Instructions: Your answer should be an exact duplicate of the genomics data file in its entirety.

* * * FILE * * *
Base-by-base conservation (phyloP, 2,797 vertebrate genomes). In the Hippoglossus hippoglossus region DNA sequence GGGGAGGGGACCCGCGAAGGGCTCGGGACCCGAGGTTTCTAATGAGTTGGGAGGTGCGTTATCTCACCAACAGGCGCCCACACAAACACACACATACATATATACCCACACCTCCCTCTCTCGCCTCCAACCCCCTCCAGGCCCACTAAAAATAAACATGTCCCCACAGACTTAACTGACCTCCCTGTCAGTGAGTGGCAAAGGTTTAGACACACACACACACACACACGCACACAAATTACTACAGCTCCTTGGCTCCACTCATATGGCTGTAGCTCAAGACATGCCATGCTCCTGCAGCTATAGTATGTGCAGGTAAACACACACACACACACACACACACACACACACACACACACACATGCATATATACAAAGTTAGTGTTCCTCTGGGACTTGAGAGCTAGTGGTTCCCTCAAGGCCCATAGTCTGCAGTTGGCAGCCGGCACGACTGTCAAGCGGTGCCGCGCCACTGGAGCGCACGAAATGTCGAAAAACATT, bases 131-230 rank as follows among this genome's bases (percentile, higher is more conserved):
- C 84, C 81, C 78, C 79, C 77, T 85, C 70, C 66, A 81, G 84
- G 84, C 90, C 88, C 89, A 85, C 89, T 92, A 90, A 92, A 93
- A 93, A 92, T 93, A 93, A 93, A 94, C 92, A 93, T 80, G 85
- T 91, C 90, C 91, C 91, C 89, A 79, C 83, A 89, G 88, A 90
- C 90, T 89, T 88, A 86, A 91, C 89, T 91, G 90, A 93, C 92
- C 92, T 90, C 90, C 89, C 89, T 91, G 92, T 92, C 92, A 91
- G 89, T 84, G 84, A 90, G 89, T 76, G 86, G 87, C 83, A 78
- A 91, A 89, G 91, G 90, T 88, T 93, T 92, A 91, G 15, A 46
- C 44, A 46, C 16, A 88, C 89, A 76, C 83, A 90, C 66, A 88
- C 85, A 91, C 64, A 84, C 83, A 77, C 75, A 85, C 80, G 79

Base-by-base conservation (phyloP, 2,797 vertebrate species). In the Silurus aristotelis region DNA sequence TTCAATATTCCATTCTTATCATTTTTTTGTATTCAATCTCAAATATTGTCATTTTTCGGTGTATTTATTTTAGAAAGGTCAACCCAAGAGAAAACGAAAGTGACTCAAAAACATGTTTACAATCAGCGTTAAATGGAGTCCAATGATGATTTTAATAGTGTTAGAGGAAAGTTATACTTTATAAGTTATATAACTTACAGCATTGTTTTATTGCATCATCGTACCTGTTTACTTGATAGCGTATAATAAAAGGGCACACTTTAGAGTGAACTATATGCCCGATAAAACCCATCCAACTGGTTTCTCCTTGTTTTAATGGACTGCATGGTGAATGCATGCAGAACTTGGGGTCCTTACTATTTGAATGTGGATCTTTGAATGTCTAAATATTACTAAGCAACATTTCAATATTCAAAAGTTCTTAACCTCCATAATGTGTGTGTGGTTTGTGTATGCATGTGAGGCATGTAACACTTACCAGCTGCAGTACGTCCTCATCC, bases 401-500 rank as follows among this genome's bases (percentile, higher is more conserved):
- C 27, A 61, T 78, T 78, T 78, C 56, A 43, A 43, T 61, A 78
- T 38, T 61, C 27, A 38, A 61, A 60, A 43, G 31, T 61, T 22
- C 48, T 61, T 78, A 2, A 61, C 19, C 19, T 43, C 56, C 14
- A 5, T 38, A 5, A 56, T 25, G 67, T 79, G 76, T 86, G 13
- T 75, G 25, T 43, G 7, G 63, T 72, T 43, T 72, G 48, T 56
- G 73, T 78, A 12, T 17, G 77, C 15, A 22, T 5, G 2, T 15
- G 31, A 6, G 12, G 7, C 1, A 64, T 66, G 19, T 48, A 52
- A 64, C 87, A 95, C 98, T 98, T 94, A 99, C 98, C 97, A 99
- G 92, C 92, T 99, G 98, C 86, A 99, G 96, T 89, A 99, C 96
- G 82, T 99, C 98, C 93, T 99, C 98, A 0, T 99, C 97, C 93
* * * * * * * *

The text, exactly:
Base-by-base conservation (phyloP, 2,797 vertebrate genomes). In the Hippoglossus hippoglossus region DNA sequence GGGGAGGGGACCCGCGAAGGGCTCGGGACCCGAGGTTTCTAATGAGTTGGGAGGTGCGTTATCTCACCAACAGGCGCCCACACAAACACACACATACATATATACCCACACCTCCCTCTCTCGCCTCCAACCCCCTCCAGGCCCACTAAAAATAAACATGTCCCCACAGACTTAACTGACCTCCCTGTCAGTGAGTGGCAAAGGTTTAGACACACACACACACACACACGCACACAAATTACTACAGCTCCTTGGCTCCACTCATATGGCTGTAGCTCAAGACATGCCATGCTCCTGCAGCTATAGTATGTGCAGGTAAACACACACACACACACACACACACACACACACACACACACACATGCATATATACAAAGTTAGTGTTCCTCTGGGACTTGAGAGCTAGTGGTTCCCTCAAGGCCCATAGTCTGCAGTTGGCAGCCGGCACGACTGTCAAGCGGTGCCGCGCCACTGGAGCGCACGAAATGTCGAAAAACATT, bases 131-230 rank as follows among this genome's bases (percentile, higher is more conserved):
- C 84, C 81, C 78, C 79, C 77, T 85, C 70, C 66, A 81, G 84
- G 84, C 90, C 88, C 89, A 85, C 89, T 92, A 90, A 92, A 93
- A 93, A 92, T 93, A 93, A 93, A 94, C 92, A 93, T 80, G 85
- T 91, C 90, C 91, C 91, C 89, A 79, C 83, A 89, G 88, A 90
- C 90, T 89, T 88, A 86, A 91, C 89, T 91, G 90, A 93, C 92
- C 92, T 90, C 90, C 89, C 89, T 91, G 92, T 92, C 92, A 91
- G 89, T 84, G 84, A 90, G 89, T 76, G 86, G 87, C 83, A 78
- A 91, A 89, G 91, G 90, T 88, T 93, T 92, A 91, G 15, A 46
- C 44, A 46, C 16, A 88, C 89, A 76, C 83, A 90, C 66, A 88
- C 85, A 91, C 64, A 84, C 83, A 77, C 75, A 85, C 80, G 79

Base-by-base conservation (phyloP, 2,797 vertebrate species). In the Silurus aristotelis region DNA sequence TTCAATATTCCATTCTTATCATTTTTTTGTATTCAATCTCAAATATTGTCATTTTTCGGTGTATTTATTTTAGAAAGGTCAACCCAAGAGAAAACGAAAGTGACTCAAAAACATGTTTACAATCAGCGTTAAATGGAGTCCAATGATGATTTTAATAGTGTTAGAGGAAAGTTATACTTTATAAGTTATATAACTTACAGCATTGTTTTATTGCATCATCGTACCTGTTTACTTGATAGCGTATAATAAAAGGGCACACTTTAGAGTGAACTATATGCCCGATAAAACCCATCCAACTGGTTTCTCCTTGTTTTAATGGACTGCATGGTGAATGCATGCAGAACTTGGGGTCCTTACTATTTGAATGTGGATCTTTGAATGTCTAAATATTACTAAGCAACATTTCAATATTCAAAAGTTCTTAACCTCCATAATGTGTGTGTGGTTTGTGTATGCATGTGAGGCATGTAACACTTACCAGCTGCAGTACGTCCTCATCC, bases 401-500 rank as follows among this genome's bases (percentile, higher is more conserved):
- C 27, A 61, T 78, T 78, T 78, C 56, A 43, A 43, T 61, A 78
- T 38, T 61, C 27, A 38, A 61, A 60, A 43, G 31, T 61, T 22
- C 48, T 61, T 78, A 2, A 61, C 19, C 19, T 43, C 56, C 14
- A 5, T 38, A 5, A 56, T 25, G 67, T 79, G 76, T 86, G 13
- T 75, G 25, T 43, G 7, G 63, T 72, T 43, T 72, G 48, T 56
- G 73, T 78, A 12, T 17, G 77, C 15, A 22, T 5, G 2, T 15
- G 31, A 6, G 12, G 7, C 1, A 64, T 66, G 19, T 48, A 52
- A 64, C 87, A 95, C 98, T 98, T 94, A 99, C 98, C 97, A 99
- G 92, C 92, T 99, G 98, C 86, A 99, G 96, T 89, A 99, C 96
- G 82, T 99, C 98, C 93, T 99, C 98, A 0, T 99, C 97, C 93